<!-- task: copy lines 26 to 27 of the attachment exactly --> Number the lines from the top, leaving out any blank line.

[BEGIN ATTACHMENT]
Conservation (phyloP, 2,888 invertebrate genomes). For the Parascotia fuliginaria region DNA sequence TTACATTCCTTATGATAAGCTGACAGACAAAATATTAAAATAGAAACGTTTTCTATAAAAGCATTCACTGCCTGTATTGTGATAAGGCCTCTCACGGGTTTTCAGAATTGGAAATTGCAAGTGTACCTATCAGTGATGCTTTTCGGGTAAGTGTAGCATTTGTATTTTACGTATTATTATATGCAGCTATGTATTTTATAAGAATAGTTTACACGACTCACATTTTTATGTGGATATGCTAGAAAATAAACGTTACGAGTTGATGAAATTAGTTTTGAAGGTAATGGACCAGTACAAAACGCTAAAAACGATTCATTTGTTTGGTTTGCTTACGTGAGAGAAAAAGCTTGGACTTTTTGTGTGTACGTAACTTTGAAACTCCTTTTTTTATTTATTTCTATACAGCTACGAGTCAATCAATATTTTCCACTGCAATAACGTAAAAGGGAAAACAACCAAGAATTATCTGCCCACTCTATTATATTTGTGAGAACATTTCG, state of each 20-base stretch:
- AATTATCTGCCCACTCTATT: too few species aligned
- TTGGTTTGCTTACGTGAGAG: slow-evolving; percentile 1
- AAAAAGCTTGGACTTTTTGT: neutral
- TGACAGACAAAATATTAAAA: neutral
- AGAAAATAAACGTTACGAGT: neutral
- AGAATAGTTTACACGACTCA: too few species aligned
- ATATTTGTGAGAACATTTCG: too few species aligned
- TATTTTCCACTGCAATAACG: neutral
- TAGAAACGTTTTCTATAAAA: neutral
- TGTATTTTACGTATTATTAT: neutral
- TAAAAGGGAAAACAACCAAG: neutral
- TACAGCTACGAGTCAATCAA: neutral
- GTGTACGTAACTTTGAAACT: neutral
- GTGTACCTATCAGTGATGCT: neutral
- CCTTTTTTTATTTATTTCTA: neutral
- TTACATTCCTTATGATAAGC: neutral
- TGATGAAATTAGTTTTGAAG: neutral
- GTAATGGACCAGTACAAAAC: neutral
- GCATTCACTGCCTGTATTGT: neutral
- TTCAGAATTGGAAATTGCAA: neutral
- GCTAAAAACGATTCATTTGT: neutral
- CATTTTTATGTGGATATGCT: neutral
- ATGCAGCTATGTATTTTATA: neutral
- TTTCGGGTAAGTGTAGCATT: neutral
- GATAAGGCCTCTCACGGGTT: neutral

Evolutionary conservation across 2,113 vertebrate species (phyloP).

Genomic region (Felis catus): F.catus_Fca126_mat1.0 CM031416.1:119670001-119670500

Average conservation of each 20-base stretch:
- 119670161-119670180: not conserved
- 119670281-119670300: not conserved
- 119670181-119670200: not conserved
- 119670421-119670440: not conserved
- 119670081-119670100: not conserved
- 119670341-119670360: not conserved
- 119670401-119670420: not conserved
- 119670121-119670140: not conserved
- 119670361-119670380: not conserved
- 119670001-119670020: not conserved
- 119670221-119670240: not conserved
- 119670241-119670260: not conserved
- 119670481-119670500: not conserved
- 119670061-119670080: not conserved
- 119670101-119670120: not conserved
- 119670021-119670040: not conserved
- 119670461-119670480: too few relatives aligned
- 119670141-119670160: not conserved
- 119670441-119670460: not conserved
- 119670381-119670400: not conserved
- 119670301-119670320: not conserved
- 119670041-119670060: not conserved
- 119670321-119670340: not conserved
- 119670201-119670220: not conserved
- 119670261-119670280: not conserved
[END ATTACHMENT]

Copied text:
- GATAAGGCCTCTCACGGGTT: neutral

Evolutionary conservation across 2,113 vertebrate species (phyloP).